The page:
Printmaker Martha Martin concludes her Smokies national park residency
Printmaker Martha Martin is artist in residence at the Great Smoky Mountains National Park. Her stint there began Oct. 4, the fourth day of the federal shutdown. Was she disappointed that the park was closed?
“I can always find something interesting and attractive, no matter what else is going on,” said Martin, whose medium is woodcut relief printing. “I’m always looking at stuff.”
The park is open now, and in the remaining days of her residency, Martin is hiking. “I’m getting around as much as I can,” she said, citing visits to Laurel, Grotto and Abrams falls. “I’ve also been drawing and carving. I haven’t made any prints yet.”
Among Martin’s creations are images of wildlife and landscapes. “My work is specifically focused on tiny little details, things that can be found in a setting like this,” she said. “I like bugs.”
On Saturday, Oct. 26, Martin will demonstrate her printmaking methods in a presentation at Sugarlands Visitor Center. The interactive program begins at 2:30 p.m. Only 20 people can participate, due to the materials involved. Call 436-1265 for details.
“I’m going to pull a print from a board that I carved,” Martin said. “I’m going to talk about the tools that are readily available for people if they’re interested in pursuing this.”
Printmaking is “something anybody can do,” Martin said. “It makes great holiday cards.”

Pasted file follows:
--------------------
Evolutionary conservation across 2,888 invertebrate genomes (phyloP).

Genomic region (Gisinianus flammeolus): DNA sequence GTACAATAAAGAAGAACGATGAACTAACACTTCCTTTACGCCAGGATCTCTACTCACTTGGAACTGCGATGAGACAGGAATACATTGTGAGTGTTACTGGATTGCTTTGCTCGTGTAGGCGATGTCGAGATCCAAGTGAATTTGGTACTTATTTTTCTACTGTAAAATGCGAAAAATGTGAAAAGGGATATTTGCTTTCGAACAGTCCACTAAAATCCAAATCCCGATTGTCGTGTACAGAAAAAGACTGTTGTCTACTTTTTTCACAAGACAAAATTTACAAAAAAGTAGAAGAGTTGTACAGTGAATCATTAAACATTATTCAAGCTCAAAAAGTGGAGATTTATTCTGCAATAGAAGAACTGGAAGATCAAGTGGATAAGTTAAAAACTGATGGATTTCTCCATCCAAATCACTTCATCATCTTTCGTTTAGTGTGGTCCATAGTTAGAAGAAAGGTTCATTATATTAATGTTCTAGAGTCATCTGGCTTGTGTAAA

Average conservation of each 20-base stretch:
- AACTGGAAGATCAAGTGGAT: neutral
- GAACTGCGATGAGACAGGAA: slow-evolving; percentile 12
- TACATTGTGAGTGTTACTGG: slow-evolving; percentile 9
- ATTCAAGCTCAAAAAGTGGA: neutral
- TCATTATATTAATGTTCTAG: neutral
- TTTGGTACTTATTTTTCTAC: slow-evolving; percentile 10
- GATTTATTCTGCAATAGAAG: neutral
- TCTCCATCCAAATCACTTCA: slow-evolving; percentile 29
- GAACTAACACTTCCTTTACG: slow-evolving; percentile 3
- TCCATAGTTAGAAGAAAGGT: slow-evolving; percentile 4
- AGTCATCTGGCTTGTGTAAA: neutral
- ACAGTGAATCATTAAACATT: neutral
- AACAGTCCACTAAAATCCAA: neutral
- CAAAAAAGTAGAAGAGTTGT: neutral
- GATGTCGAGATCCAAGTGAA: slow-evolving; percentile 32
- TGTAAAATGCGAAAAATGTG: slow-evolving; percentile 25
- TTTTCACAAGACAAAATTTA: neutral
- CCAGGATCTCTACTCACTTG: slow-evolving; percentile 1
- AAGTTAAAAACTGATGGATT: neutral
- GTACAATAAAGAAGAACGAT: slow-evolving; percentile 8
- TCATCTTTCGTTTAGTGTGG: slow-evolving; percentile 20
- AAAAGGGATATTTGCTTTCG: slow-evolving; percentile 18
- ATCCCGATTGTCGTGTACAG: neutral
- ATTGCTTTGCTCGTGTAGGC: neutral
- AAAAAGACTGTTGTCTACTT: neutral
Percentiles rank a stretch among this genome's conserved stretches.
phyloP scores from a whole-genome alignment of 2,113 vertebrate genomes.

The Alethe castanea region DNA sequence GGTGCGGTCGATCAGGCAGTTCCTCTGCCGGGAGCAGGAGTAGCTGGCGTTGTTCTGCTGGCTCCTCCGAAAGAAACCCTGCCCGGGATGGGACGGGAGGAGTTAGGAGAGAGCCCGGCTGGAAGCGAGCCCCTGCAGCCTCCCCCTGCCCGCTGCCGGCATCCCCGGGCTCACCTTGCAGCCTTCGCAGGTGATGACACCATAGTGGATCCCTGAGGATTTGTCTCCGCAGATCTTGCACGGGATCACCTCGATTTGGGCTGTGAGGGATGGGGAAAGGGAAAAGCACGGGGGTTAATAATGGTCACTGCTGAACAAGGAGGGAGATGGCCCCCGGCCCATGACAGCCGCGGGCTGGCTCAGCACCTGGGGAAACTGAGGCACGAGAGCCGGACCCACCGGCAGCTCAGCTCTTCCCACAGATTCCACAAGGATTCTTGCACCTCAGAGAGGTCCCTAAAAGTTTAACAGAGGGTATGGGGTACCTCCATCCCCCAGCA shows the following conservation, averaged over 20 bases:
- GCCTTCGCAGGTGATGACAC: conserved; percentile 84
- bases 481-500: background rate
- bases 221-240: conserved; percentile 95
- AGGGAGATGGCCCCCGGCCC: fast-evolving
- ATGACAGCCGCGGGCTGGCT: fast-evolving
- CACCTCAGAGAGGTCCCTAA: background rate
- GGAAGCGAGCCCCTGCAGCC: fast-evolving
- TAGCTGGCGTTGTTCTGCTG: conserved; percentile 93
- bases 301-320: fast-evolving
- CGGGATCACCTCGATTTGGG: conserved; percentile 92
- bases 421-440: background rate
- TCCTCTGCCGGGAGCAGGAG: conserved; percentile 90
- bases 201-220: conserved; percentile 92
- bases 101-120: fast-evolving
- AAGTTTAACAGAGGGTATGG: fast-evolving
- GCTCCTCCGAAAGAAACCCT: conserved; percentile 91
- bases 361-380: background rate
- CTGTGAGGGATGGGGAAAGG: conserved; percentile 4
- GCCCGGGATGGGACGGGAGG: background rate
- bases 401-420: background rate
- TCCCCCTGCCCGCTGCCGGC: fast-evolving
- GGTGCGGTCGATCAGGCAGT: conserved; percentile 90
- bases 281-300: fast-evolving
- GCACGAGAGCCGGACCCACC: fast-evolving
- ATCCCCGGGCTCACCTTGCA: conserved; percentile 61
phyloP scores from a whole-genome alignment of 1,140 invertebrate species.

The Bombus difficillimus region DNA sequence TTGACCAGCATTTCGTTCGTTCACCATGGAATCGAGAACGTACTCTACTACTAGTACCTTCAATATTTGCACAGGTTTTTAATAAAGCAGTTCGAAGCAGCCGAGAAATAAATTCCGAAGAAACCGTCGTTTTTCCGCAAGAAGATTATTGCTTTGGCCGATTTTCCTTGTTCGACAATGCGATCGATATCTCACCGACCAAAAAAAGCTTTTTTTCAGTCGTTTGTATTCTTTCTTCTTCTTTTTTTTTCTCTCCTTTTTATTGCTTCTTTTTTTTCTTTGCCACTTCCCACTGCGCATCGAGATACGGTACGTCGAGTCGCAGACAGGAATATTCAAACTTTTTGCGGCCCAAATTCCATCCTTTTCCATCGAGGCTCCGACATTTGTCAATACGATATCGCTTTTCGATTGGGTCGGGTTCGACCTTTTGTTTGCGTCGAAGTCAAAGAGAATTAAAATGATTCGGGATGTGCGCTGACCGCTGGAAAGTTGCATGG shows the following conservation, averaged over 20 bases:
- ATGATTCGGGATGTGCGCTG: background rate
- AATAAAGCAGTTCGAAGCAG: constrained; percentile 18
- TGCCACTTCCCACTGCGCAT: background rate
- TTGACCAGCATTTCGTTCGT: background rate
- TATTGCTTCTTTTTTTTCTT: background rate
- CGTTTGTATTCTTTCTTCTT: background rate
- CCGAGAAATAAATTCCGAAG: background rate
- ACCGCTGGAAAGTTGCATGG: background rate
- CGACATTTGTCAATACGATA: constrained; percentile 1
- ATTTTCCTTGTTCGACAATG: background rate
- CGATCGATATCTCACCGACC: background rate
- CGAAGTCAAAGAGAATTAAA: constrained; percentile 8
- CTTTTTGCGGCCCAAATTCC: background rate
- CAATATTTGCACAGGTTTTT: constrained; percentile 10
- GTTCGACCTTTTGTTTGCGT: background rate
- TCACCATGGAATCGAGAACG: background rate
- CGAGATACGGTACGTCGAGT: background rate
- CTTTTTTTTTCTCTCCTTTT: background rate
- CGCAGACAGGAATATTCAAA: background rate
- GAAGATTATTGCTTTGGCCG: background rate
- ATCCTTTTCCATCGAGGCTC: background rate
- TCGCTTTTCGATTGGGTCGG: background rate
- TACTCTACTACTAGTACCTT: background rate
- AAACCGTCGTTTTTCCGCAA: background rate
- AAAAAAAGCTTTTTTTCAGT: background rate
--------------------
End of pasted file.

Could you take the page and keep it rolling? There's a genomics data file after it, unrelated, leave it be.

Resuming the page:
A resident of Philadelphia, Martin began her artistic career as a metalsmith. She took up printmaking and drawing as part of graduate work she recently did at the Pennsylvania Academy of the Fine Arts.
She came to the Smokies’ artist-in-residence program via her studies. “The last semester of school, our seminar teacher dared us to apply to an opportunity, and this was attractive to me,” she said. “I’m kind of an outdoors person.”
The program is in its second year. “It’s designed to be an opportunity for artists to come to the park and have a solid chunk of time, four to six weeks, to explore the park and their art,” said Christine Hoyer, the park’s volunteer coordinator.
Participants have included artists who work in painting, photography and even soundscapes. About six artists are chosen per year.
“This year we had more than 60 folks apply,” Hoyer said. “This thing has gone viral. I already have applications for next year.”
The program is supported by Friends of the Smokies in collaboration with Arrowmont School of Arts and Crafts. After participating artists finish the program, they contribute an artwork to the park.
The next scheduled artist in residence is Laura Deutch, a videographer who also is from Philadelphia. Martin’s residency ends Oct. 29. She sounds wistful when she talks about leaving the Smokies.
“There are so many other places I want to see here,” she said. “I suppose I’ll have to come back.”